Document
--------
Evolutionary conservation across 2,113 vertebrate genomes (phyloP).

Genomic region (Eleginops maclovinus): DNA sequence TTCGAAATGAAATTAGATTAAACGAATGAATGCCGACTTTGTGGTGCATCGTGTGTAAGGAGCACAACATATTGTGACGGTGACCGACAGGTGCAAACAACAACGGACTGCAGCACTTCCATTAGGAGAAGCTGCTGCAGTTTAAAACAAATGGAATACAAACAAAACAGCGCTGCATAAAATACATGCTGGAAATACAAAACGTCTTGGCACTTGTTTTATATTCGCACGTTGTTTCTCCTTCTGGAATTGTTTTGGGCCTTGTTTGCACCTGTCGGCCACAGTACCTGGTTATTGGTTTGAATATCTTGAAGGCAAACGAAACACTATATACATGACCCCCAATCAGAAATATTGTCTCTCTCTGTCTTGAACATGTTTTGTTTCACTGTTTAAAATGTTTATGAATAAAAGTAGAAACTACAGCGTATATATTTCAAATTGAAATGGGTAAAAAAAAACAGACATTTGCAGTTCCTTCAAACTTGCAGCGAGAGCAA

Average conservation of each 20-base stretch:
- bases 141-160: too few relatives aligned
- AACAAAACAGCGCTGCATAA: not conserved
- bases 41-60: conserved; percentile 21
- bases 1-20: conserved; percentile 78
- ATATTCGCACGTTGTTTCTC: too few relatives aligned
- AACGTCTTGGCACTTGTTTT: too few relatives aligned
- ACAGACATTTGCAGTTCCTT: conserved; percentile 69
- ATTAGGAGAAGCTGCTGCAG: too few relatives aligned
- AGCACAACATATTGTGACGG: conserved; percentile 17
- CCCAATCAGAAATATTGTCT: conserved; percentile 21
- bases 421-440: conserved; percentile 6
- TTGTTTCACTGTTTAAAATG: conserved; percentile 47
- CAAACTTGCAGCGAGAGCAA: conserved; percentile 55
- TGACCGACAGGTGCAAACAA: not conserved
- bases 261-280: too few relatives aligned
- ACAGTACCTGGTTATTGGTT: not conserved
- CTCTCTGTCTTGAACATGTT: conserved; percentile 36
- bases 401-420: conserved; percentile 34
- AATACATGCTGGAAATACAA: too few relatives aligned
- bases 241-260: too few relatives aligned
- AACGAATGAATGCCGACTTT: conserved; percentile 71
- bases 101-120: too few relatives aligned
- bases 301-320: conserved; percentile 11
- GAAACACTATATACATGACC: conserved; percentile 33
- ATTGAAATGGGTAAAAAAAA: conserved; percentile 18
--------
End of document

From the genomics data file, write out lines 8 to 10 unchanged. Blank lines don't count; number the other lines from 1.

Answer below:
- ATATTCGCACGTTGTTTCTC: too few relatives aligned
- AACGTCTTGGCACTTGTTTT: too few relatives aligned
- ACAGACATTTGCAGTTCCTT: conserved; percentile 69